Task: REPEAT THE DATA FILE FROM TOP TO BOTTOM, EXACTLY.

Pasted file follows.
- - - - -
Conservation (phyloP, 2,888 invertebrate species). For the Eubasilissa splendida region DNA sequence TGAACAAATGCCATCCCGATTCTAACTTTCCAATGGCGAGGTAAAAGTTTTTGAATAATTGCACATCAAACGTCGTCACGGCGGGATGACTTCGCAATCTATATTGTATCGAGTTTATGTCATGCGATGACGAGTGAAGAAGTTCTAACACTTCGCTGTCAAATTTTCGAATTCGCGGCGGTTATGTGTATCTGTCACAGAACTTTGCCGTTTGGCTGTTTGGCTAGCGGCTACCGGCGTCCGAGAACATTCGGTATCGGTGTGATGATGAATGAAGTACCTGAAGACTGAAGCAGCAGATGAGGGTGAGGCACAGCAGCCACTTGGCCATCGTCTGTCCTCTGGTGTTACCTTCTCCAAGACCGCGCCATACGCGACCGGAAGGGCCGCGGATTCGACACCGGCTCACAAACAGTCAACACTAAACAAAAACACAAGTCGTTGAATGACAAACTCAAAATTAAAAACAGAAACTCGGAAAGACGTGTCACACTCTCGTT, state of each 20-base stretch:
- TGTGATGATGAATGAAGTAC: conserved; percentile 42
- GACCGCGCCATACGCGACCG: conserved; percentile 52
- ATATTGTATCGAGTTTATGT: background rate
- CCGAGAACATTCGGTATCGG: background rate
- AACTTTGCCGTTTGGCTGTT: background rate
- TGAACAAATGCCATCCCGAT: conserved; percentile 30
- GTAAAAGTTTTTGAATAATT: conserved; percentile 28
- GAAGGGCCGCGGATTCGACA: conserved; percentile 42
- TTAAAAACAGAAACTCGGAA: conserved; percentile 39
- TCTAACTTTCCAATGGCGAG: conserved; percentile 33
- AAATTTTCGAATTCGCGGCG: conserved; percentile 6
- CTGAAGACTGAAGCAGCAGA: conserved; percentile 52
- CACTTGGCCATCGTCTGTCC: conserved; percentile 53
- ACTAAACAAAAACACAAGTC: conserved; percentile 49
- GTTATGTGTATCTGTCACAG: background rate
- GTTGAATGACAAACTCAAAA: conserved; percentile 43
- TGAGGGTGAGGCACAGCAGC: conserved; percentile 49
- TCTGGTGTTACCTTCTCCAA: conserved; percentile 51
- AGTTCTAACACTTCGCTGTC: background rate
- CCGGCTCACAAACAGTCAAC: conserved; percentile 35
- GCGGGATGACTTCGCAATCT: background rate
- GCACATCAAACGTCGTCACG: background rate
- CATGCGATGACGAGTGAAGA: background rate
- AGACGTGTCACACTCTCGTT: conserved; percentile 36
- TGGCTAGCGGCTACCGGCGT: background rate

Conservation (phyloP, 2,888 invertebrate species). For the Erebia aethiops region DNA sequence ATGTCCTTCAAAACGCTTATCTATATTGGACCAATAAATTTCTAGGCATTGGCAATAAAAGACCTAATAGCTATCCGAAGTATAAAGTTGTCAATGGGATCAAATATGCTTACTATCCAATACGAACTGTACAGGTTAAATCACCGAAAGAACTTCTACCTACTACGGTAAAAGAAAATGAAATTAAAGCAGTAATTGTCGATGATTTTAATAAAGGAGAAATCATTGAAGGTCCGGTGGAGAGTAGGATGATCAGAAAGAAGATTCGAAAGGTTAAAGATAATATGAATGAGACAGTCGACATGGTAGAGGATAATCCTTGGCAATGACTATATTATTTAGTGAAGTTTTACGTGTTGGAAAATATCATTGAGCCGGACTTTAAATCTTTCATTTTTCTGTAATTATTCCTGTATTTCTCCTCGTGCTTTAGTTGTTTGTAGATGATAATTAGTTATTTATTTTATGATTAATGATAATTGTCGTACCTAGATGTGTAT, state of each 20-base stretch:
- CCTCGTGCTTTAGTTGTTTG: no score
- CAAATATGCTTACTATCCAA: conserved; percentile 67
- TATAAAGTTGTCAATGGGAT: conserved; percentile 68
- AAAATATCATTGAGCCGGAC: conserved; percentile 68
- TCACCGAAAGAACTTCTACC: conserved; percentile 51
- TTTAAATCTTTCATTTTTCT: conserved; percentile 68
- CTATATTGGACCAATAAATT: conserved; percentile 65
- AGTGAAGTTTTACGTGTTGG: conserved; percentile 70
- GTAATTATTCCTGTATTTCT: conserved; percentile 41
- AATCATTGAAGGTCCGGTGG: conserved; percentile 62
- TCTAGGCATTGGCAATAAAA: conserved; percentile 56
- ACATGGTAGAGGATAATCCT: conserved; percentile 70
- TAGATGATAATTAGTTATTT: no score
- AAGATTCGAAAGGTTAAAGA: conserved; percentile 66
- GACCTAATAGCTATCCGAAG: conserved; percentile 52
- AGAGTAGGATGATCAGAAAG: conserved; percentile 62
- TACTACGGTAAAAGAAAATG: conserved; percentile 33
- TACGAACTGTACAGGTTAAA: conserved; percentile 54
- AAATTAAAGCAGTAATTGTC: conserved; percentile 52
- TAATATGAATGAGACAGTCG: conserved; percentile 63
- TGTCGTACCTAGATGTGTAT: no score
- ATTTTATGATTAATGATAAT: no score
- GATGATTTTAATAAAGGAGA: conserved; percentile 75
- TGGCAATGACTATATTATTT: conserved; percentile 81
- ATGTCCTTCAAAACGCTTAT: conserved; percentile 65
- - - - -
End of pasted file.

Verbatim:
Conservation (phyloP, 2,888 invertebrate species). For the Eubasilissa splendida region DNA sequence TGAACAAATGCCATCCCGATTCTAACTTTCCAATGGCGAGGTAAAAGTTTTTGAATAATTGCACATCAAACGTCGTCACGGCGGGATGACTTCGCAATCTATATTGTATCGAGTTTATGTCATGCGATGACGAGTGAAGAAGTTCTAACACTTCGCTGTCAAATTTTCGAATTCGCGGCGGTTATGTGTATCTGTCACAGAACTTTGCCGTTTGGCTGTTTGGCTAGCGGCTACCGGCGTCCGAGAACATTCGGTATCGGTGTGATGATGAATGAAGTACCTGAAGACTGAAGCAGCAGATGAGGGTGAGGCACAGCAGCCACTTGGCCATCGTCTGTCCTCTGGTGTTACCTTCTCCAAGACCGCGCCATACGCGACCGGAAGGGCCGCGGATTCGACACCGGCTCACAAACAGTCAACACTAAACAAAAACACAAGTCGTTGAATGACAAACTCAAAATTAAAAACAGAAACTCGGAAAGACGTGTCACACTCTCGTT, state of each 20-base stretch:
- TGTGATGATGAATGAAGTAC: conserved; percentile 42
- GACCGCGCCATACGCGACCG: conserved; percentile 52
- ATATTGTATCGAGTTTATGT: background rate
- CCGAGAACATTCGGTATCGG: background rate
- AACTTTGCCGTTTGGCTGTT: background rate
- TGAACAAATGCCATCCCGAT: conserved; percentile 30
- GTAAAAGTTTTTGAATAATT: conserved; percentile 28
- GAAGGGCCGCGGATTCGACA: conserved; percentile 42
- TTAAAAACAGAAACTCGGAA: conserved; percentile 39
- TCTAACTTTCCAATGGCGAG: conserved; percentile 33
- AAATTTTCGAATTCGCGGCG: conserved; percentile 6
- CTGAAGACTGAAGCAGCAGA: conserved; percentile 52
- CACTTGGCCATCGTCTGTCC: conserved; percentile 53
- ACTAAACAAAAACACAAGTC: conserved; percentile 49
- GTTATGTGTATCTGTCACAG: background rate
- GTTGAATGACAAACTCAAAA: conserved; percentile 43
- TGAGGGTGAGGCACAGCAGC: conserved; percentile 49
- TCTGGTGTTACCTTCTCCAA: conserved; percentile 51
- AGTTCTAACACTTCGCTGTC: background rate
- CCGGCTCACAAACAGTCAAC: conserved; percentile 35
- GCGGGATGACTTCGCAATCT: background rate
- GCACATCAAACGTCGTCACG: background rate
- CATGCGATGACGAGTGAAGA: background rate
- AGACGTGTCACACTCTCGTT: conserved; percentile 36
- TGGCTAGCGGCTACCGGCGT: background rate

Conservation (phyloP, 2,888 invertebrate species). For the Erebia aethiops region DNA sequence ATGTCCTTCAAAACGCTTATCTATATTGGACCAATAAATTTCTAGGCATTGGCAATAAAAGACCTAATAGCTATCCGAAGTATAAAGTTGTCAATGGGATCAAATATGCTTACTATCCAATACGAACTGTACAGGTTAAATCACCGAAAGAACTTCTACCTACTACGGTAAAAGAAAATGAAATTAAAGCAGTAATTGTCGATGATTTTAATAAAGGAGAAATCATTGAAGGTCCGGTGGAGAGTAGGATGATCAGAAAGAAGATTCGAAAGGTTAAAGATAATATGAATGAGACAGTCGACATGGTAGAGGATAATCCTTGGCAATGACTATATTATTTAGTGAAGTTTTACGTGTTGGAAAATATCATTGAGCCGGACTTTAAATCTTTCATTTTTCTGTAATTATTCCTGTATTTCTCCTCGTGCTTTAGTTGTTTGTAGATGATAATTAGTTATTTATTTTATGATTAATGATAATTGTCGTACCTAGATGTGTAT, state of each 20-base stretch:
- CCTCGTGCTTTAGTTGTTTG: no score
- CAAATATGCTTACTATCCAA: conserved; percentile 67
- TATAAAGTTGTCAATGGGAT: conserved; percentile 68
- AAAATATCATTGAGCCGGAC: conserved; percentile 68
- TCACCGAAAGAACTTCTACC: conserved; percentile 51
- TTTAAATCTTTCATTTTTCT: conserved; percentile 68
- CTATATTGGACCAATAAATT: conserved; percentile 65
- AGTGAAGTTTTACGTGTTGG: conserved; percentile 70
- GTAATTATTCCTGTATTTCT: conserved; percentile 41
- AATCATTGAAGGTCCGGTGG: conserved; percentile 62
- TCTAGGCATTGGCAATAAAA: conserved; percentile 56
- ACATGGTAGAGGATAATCCT: conserved; percentile 70
- TAGATGATAATTAGTTATTT: no score
- AAGATTCGAAAGGTTAAAGA: conserved; percentile 66
- GACCTAATAGCTATCCGAAG: conserved; percentile 52
- AGAGTAGGATGATCAGAAAG: conserved; percentile 62
- TACTACGGTAAAAGAAAATG: conserved; percentile 33
- TACGAACTGTACAGGTTAAA: conserved; percentile 54
- AAATTAAAGCAGTAATTGTC: conserved; percentile 52
- TAATATGAATGAGACAGTCG: conserved; percentile 63
- TGTCGTACCTAGATGTGTAT: no score
- ATTTTATGATTAATGATAAT: no score
- GATGATTTTAATAAAGGAGA: conserved; percentile 75
- TGGCAATGACTATATTATTT: conserved; percentile 81
- ATGTCCTTCAAAACGCTTAT: conserved; percentile 65